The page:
Over 8 years, the UK Government’s Help to Buy shared equity
scheme has facilitated the purchase of more than a quarter of a million new
homes. During this time, Help to Buy has accounted for around 40% of all new
An unintended consequence is that Help to Buy has all but
eliminated high loan to value mortgages for new build properties. Lenders have
no need to offer 95% or even 90% loan to value mortgages when Help to Buy
provides 75% loan to value mortgages for only a 5% deposit.
From the end of March 2021, Help to Buy was restricted to
first time buyers only, with regional price caps in place. The West Midland has
been capped at £255,600 meaning that 1st time buyers in this area could
only purchase a home up to the value of £255,600 using the help to Buy Scheme.
House builders report that this has affected almost 50% of Help to Buy sales
(approximately 25,000 homes a year in England alone).
As of end March 2023, the ever-popular Help to Buy Scheme
comes to an end as HM Government will not be providing the 20% loans for first
time buyers. This could have led to a huge problem for first time buyers and
established buyers alike as obtaining a deposit is often the major factor
stopping buyers from purchasing a home. With average house prices in the UK
around £275,000 (Dec 2021), the usual 25% deposit required by most lenders
equates to a staggering £68,750 which is unachievable to most buyers who don’t
have existing equity in their homes to use as a deposit.
The solution - Deposit Unlock.
“Deposit Unlock is structured to offer lenders a protected
way of lending at 90.01-95% LTV. This is achieved by offering the lender an
insurance scheme which insures each individual loan down to 60% LTV. For
example, on a 95% LTV loan, the scheme offers 35% protection to the lender.
Therefore, lenders are protected for loss on sale of up to 40% of purchase
value on a loan-by-loan basis (including deposit), less a lender retained 5%
share or ‘vertical slice’ as seen in the illustration.
This solution rests on a two-pillar protection structure,
funded by the house builders. This is achieved by establishing a captive cell
within the Artex PCC, Gallagher Re’s sister company, which issues mortgage
indemnity insurance policies to lenders, protecting the lender against loss in
the event of a repossession. The coverage is free to lenders and allows them to
offer competitively priced high LTV mortgages on new build flats and houses.
The fund, which backs the insurance, is made up of two elements: 1. The first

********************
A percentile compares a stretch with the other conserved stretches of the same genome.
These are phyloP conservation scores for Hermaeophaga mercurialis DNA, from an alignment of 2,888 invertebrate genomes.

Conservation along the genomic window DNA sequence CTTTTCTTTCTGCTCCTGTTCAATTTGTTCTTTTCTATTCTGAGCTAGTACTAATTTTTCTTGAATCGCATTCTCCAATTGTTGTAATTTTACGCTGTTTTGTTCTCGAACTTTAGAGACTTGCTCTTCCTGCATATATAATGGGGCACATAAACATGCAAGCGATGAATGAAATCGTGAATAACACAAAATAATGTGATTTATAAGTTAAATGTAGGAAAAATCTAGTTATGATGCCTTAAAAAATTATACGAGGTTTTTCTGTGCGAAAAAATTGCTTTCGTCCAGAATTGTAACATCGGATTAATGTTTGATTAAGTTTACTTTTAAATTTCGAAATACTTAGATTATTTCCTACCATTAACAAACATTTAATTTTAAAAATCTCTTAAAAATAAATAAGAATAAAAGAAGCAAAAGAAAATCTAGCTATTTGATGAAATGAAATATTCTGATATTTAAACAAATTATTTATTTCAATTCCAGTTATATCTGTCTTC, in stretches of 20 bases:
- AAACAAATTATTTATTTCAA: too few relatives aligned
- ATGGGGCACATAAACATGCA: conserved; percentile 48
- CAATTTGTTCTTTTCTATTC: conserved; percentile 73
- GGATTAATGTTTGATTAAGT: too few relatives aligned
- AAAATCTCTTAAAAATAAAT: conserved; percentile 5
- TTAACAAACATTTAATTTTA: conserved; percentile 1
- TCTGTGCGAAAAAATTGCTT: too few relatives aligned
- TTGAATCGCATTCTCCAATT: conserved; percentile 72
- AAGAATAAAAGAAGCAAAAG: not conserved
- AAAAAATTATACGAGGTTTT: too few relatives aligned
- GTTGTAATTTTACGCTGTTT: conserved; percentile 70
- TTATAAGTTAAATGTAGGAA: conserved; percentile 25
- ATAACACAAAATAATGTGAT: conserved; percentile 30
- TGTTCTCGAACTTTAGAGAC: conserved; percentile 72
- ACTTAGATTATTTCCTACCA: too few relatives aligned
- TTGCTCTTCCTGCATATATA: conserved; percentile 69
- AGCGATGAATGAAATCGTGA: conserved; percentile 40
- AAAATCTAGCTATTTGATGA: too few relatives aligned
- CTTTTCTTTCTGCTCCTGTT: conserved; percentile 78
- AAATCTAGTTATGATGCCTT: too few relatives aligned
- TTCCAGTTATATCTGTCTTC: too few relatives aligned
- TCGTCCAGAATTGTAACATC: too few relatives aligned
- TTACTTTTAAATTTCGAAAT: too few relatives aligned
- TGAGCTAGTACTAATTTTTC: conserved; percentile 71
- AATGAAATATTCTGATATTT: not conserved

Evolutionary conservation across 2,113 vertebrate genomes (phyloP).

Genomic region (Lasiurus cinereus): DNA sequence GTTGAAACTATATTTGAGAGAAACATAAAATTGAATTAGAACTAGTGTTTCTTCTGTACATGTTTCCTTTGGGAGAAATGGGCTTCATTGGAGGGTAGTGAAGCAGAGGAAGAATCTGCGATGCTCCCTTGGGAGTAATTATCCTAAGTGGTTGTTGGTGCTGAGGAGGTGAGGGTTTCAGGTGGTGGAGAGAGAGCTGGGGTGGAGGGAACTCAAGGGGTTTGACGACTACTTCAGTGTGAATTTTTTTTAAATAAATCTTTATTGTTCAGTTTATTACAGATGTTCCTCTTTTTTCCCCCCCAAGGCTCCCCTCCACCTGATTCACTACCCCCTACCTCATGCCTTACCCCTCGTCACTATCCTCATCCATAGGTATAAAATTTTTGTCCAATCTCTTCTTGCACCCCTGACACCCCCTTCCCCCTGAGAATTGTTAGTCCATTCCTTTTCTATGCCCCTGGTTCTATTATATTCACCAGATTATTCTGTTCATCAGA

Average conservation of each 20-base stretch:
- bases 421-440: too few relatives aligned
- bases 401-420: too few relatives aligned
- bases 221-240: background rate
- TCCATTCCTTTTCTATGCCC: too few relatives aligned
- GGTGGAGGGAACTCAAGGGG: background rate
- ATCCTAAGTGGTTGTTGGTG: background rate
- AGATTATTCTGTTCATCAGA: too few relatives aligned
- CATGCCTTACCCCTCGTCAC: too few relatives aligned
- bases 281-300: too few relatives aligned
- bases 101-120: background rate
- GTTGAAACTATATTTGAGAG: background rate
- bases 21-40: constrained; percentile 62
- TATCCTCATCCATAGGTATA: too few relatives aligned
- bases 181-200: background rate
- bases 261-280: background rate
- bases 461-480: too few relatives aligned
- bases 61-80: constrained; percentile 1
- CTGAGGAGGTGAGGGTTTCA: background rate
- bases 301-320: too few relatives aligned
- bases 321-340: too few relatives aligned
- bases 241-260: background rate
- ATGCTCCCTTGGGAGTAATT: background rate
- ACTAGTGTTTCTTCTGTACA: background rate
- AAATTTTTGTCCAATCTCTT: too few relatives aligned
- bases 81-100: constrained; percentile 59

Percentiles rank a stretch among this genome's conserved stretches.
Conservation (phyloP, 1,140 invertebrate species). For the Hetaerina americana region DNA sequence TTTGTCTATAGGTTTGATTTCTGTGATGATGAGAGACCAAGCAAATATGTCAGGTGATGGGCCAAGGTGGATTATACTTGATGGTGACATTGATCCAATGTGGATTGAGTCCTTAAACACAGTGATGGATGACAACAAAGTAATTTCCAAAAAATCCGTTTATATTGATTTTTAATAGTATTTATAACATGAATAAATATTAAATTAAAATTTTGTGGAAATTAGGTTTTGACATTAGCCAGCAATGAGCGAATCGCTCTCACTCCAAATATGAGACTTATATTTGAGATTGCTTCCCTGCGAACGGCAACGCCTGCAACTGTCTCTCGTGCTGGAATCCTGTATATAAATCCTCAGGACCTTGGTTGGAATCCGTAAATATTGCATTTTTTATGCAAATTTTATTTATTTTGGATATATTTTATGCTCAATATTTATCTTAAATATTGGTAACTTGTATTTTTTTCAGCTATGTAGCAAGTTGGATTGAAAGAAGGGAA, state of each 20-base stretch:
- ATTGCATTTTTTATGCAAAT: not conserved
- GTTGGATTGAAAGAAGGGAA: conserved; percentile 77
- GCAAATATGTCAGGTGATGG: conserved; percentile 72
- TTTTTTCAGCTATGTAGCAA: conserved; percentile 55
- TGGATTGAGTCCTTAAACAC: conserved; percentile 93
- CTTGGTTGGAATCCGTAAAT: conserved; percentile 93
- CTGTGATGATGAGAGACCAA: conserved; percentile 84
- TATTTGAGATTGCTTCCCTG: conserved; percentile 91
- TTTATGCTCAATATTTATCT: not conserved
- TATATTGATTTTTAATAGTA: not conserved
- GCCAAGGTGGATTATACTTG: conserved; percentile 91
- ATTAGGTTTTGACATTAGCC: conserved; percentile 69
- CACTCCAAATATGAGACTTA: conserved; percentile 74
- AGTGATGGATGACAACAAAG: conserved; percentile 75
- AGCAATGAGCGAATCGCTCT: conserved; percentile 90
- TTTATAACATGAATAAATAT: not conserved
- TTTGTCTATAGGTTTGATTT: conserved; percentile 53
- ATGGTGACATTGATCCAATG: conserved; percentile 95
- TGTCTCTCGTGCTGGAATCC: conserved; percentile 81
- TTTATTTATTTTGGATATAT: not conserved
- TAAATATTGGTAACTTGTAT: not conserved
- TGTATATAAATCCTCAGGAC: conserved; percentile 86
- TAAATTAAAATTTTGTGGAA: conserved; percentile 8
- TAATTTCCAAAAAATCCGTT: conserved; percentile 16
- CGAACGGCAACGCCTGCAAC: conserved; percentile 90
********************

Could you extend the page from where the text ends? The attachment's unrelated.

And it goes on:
is a cash layer to meet the initial losses. This is provided by the house
builder and will be refunded to them, net of any claims, at the end of the
term. 2. The second is a far deeper second loss reinsurer layer. This is
provided by an A- rated entity and the builders pay the premium.
The total cost of running the entire scheme and funding the
coverage is around 2.5% of each house sale for the builder, although house
builders stand to receive over 1.3% of this amount back if there are minimal
losses. The contribution from the house builder is funded on completion,
providing immediate protection for the lender.”- Gallagher Re November 2021
In short, this means that buyers of new homes are now able
to purchase a new build home with only a 5% deposit as they previously could with
Help to Buy. As lenders will be protected against losing out if buyers do not
keep up their repayments in the early years where depreciation is most likely
to happen, 95% loan to value mortgages will no longer prove so risky for
lenders. This means that instead of issuing 75% loan to value mortgages with
20% temporarily covered by HM Government, now buyers will be applying for a 95%
mortgage straight away, rather than deferring 20% of the value for 5 years via
a loan. This makes it easier for buyers to budget their repayments straight
away rather than having a second payment due in 5 years’ time.
This should be fantastic news for the construction industry
relating to new homes. It will open up affordable mortgages to everyone again
rather than just 1st time buyers, meaning that the sale of new build
homes should continue to rise.